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Power and Politics in Tenth-Century China: The Former Shu Regime By Hongjie Wang ...

Chapter :  Introduction
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Power and Politics in Tenth-Century China:

Introduction

WE LAMENT. After the decline of Tang rule, bandits across the world with tattooed faces and shaved heads exploited conditions to assume the costumes and trappings of royals. …Through a century of contests among men of valor, mountains and rivers were sealed so tight that neither wind nor air could pass. There is a saying: “When a fresh wind arises, perpetrators of darkness will submit; when the sun and moon come out, torches will be extinguished.” As a great man does his deeds, harmony overtakes the world.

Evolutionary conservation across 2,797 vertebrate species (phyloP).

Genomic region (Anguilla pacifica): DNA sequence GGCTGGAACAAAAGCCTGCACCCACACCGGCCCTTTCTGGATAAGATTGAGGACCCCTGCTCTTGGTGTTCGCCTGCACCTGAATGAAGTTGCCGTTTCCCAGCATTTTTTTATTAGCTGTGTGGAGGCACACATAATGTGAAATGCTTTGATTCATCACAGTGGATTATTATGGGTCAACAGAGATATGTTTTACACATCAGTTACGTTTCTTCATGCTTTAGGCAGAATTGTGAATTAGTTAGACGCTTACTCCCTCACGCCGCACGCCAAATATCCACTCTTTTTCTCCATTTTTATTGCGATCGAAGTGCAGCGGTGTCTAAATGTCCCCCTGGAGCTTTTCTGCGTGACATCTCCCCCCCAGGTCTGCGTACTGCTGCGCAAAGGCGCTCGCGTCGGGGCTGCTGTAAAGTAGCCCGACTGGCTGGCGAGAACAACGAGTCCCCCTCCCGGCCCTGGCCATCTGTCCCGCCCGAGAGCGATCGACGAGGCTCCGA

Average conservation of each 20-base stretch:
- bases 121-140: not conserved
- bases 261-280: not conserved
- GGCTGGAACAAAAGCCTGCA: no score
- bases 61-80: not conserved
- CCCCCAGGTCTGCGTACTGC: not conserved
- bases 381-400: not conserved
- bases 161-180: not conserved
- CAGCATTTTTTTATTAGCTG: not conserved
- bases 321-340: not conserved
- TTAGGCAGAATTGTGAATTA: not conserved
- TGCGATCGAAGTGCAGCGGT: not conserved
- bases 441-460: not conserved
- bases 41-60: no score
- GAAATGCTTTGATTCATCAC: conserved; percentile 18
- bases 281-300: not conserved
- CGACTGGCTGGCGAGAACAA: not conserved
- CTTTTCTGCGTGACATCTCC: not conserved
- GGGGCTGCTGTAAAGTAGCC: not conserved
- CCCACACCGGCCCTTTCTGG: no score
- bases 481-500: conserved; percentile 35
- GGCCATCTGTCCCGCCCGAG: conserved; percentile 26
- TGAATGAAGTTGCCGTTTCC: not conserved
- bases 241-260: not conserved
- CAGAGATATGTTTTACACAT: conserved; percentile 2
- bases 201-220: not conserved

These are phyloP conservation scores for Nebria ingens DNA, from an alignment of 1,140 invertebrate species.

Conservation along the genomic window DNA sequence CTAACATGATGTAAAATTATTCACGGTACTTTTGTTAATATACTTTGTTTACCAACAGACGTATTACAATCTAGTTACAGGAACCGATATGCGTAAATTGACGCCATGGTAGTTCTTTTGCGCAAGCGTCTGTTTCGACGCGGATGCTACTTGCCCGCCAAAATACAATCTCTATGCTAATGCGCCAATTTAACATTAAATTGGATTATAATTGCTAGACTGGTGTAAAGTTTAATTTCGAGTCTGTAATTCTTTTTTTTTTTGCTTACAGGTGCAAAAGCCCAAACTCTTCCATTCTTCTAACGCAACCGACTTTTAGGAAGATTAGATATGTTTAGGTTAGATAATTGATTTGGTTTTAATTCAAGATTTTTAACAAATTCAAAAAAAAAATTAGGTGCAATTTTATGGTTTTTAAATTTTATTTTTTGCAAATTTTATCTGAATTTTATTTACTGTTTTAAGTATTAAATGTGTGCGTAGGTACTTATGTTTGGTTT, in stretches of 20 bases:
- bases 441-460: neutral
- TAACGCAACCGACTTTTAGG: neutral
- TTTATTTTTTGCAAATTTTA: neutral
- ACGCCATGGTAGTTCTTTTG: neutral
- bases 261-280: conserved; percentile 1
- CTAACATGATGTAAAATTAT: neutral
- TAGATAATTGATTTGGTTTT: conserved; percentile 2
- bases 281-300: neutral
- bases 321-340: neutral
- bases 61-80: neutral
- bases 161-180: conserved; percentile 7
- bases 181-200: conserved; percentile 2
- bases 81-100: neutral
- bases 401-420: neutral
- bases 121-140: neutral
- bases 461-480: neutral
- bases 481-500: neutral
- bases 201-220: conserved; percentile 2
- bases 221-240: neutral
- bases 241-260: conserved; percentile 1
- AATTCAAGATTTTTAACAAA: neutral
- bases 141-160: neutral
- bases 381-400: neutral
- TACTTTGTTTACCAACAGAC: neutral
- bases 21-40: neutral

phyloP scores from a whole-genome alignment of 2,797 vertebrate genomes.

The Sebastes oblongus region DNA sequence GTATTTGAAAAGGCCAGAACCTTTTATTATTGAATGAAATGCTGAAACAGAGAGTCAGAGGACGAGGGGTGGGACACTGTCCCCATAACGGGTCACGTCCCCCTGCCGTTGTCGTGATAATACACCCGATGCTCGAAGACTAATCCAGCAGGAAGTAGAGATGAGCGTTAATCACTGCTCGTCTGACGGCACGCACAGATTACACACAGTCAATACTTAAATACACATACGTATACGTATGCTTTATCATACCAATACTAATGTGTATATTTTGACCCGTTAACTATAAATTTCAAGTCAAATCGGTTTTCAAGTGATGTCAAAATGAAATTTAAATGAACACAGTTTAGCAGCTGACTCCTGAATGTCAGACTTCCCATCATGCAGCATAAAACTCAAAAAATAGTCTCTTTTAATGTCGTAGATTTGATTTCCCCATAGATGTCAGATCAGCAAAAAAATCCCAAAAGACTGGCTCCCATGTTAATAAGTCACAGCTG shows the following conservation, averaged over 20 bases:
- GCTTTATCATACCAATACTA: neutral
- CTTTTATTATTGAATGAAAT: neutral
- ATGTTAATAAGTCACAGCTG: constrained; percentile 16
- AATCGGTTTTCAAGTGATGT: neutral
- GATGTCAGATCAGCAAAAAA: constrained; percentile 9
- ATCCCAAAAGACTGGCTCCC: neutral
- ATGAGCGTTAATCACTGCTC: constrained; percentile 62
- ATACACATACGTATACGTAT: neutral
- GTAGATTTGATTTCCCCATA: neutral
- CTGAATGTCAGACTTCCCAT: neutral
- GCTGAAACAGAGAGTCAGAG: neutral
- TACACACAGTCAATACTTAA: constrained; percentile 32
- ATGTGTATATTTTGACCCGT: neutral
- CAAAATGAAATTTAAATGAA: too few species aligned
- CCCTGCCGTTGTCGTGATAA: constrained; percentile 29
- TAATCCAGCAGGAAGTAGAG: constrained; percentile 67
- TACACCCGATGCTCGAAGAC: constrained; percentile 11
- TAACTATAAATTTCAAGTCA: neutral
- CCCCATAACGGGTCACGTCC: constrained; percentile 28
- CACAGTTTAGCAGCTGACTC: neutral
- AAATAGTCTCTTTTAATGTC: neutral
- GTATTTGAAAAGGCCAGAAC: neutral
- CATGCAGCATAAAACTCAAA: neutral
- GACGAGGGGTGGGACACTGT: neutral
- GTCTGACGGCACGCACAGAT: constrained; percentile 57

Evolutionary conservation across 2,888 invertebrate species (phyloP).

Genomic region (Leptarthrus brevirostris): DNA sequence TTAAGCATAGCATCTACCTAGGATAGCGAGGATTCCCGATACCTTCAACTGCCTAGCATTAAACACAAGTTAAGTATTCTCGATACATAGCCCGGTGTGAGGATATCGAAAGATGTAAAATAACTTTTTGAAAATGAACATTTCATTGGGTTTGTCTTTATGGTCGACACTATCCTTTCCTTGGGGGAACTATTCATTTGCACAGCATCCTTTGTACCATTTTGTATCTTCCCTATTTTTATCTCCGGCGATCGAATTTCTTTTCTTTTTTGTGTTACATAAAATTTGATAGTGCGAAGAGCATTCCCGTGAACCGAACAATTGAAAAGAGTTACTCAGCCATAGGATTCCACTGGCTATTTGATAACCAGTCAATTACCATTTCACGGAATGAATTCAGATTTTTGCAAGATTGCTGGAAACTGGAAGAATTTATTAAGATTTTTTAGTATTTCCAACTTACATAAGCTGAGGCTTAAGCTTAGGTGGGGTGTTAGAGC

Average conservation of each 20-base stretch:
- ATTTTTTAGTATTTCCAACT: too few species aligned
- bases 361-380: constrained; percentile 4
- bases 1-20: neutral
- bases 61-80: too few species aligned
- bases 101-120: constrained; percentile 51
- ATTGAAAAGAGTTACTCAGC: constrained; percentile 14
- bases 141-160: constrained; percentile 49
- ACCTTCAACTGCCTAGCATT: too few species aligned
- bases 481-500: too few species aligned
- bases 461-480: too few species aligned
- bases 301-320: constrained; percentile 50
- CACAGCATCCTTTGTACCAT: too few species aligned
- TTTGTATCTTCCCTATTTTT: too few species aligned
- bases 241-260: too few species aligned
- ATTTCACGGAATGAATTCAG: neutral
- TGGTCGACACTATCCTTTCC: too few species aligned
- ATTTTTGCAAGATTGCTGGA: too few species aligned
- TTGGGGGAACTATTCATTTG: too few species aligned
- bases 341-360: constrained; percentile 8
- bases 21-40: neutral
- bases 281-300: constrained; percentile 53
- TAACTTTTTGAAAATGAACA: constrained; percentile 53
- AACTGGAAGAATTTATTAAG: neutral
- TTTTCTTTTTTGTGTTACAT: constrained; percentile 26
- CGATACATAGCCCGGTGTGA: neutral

—Ouyang Xiu (1007–1072),
Xin Wudai shi 1

Political turbulence was common in times of dynastic transition in imperial China. Multiple regional regimes arose frequently on the lands of the former unified empire, vying for political and military supremacy until a dominant power emerged and achieved reunification. The age of political fragmentation during the tenth century, known as the Five Dynasties and Ten States period, or simply the Five Dynasties period,